1. jsrtheta says

    Remember, the moon is a sun-lit object. Do not trust your meter!

    When I shot with film, I shot the full moon at around 1/500th second at f8 or f11.

  2. captainblack says

    I don’t know what this looks like on your viewing device, but adjusting the gamma reveals a lot more on mine.

  3. wzrd1 says

    I’d go either with f11 or better, a neutral filter and definately, a tripod. I’ll give you, you’ve held it steadier than I’ve frequently managed!
    I’ve got a fine sequence of a total lunar eclipse, both hand held and quality tripod stabilized pictures from my aged Canon S5IS camera. Love the manual focus mode, for the shots that autofocus would be tricky with!

  4. anchor says

    Concur with #3 – gamma tweak shows plenty more detail on the terminator and maria, although the bright highlands are overexposed and contain little or no info. Your hands must be quite steady: that is quite a crisp shot!

  5. Ed Seedhouse says

    @4: “You can see craters with your naked eyes though”

    Maybe you can but I definitely can’t. Before the invention of the telescope nobody noticed any of the impact features we now call “craters”. What human eyes can see are the large dark areas called “seas” because that’s what people saw them as before telescopes.

    Some of us can also see bright ejecta called “rays” which lead the eye to a dark spot in the middle, the main crater. No one called them out for what they are before telescopes came on the scene, and our ancestors eyes were as good as ours.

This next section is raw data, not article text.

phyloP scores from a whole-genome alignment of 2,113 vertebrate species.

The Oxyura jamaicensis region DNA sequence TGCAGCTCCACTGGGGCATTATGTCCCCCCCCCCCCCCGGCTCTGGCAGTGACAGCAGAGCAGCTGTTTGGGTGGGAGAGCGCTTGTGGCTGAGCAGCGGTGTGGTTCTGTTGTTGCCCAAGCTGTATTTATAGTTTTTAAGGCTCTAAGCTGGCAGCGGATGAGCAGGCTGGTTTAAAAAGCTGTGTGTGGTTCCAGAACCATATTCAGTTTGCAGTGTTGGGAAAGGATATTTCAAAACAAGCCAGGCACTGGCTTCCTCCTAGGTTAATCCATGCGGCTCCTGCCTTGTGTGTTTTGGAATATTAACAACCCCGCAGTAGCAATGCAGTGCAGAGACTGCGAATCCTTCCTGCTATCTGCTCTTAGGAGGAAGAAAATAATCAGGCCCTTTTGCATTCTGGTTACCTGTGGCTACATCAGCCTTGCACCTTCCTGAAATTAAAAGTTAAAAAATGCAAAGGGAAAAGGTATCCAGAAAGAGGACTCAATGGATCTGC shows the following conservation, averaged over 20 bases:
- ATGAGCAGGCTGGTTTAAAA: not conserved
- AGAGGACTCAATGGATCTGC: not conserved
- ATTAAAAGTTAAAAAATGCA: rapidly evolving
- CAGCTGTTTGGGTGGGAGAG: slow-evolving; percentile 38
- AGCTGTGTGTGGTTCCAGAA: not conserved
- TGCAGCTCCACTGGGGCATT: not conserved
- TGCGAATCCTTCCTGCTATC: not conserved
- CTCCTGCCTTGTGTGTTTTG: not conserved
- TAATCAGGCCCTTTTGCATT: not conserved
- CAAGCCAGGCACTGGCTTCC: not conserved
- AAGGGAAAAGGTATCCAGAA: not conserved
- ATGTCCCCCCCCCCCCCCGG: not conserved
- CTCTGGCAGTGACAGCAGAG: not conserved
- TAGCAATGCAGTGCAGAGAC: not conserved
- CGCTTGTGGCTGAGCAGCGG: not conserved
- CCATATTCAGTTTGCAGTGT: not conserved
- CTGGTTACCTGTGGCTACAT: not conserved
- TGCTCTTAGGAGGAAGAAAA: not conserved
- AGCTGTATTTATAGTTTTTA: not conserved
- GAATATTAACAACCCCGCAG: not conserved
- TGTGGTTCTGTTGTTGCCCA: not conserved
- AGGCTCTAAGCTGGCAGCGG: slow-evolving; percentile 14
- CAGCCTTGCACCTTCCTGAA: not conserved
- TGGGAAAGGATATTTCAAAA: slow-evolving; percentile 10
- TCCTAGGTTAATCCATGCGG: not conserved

The “seas” are impact features but so large no one calls them craters even though both types of impact feature have the same origin.

    So it all depends on what you mean by “crater” and what you mean by “see”.

  6. Ed Seedhouse says

    If you get even a small telescope the Lunar features will be far more amazing and beautiful than in any photograph.

  7. jack16 says

    PZ: Amazing detail. Suggestion, if you can set the camera down, rock car, wall, etc, use the timer to avoid hand shaking.


  8. andyo says

    F/number depends on the camera sensor size too, the smaller the system, the lower down the f-stop range diffraction will show, so for instance I use my Sony RX10 III which has a 1-inch sensor and a 220mm lens (600mm full frame equivalent), and f4 yields a perfectly sharp picture, and f5.6 already shows some softness, only getting worse from there. Luckily like #1 above said the moon is just fine being shot with daytime exposure settings, so many small-sensor cameras, which are easier and cheaper to get with long lenses, are usually perfectly fine for a handheld moon shot, especially since so many of them have optical image stabilization nowadays.

    Also, the craters are more striking when the light is not falling straight (i.e. not full moon). I took this pic with the moon in the background and I have to admit the craters showing like that was just accidental, I was aiming for the object in the foreground :)